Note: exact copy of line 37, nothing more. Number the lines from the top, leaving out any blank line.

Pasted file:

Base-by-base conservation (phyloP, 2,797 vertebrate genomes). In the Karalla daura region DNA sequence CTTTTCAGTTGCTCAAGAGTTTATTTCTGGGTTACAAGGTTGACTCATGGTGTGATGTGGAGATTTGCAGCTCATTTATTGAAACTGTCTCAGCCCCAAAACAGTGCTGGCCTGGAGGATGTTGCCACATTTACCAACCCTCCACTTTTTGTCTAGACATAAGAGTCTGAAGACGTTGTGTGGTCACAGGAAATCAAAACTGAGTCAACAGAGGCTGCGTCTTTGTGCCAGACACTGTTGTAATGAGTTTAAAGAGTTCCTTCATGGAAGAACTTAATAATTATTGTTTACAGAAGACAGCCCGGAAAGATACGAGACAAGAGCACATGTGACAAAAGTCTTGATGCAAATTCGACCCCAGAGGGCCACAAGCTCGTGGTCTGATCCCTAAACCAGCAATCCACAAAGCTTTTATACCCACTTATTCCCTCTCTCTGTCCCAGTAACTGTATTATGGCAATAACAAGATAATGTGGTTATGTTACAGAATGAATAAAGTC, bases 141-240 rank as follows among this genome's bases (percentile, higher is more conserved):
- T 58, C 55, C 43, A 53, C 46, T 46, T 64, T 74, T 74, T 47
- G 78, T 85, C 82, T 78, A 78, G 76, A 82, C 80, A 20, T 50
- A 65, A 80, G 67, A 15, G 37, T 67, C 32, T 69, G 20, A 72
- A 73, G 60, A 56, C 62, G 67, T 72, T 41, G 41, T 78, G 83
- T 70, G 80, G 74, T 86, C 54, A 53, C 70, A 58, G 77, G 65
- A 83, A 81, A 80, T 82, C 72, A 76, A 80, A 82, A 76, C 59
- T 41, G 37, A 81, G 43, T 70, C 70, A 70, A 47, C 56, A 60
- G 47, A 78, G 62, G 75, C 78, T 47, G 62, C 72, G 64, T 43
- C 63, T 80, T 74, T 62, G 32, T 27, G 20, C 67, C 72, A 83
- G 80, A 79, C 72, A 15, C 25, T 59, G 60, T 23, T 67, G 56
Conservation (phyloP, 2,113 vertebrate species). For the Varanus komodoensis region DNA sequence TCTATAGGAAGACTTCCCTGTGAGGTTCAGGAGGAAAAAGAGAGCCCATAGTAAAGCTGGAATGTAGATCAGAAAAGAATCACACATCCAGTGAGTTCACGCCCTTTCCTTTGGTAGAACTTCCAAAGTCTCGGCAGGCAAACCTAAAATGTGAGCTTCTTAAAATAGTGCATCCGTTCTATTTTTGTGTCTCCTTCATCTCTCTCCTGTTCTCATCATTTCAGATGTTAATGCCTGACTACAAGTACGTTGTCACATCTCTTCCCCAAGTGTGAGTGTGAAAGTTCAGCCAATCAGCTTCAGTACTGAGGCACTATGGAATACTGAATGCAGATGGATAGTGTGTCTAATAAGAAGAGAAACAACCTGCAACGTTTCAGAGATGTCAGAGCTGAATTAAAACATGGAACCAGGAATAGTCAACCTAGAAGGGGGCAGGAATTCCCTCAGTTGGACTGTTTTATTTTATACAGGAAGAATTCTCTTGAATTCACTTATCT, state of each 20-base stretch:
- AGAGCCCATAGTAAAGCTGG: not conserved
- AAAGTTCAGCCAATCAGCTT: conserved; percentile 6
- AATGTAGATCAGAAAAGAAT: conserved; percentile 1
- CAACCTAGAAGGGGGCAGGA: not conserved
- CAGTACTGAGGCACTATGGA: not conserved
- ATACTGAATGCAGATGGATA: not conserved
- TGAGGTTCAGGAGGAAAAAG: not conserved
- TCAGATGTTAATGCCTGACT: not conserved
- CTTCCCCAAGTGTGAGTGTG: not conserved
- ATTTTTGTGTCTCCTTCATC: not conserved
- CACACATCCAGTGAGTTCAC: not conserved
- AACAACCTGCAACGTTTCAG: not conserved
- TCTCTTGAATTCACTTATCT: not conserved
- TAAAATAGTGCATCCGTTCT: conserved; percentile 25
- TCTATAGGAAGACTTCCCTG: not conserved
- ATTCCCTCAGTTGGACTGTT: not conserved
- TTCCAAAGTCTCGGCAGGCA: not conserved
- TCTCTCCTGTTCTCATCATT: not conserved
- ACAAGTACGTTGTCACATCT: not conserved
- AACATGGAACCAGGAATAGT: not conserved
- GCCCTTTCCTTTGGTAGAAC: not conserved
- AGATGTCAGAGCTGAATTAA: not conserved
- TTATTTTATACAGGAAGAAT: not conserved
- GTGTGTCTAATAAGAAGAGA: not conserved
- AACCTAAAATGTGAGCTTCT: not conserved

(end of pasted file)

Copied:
- AACCTAAAATGTGAGCTTCT: not conserved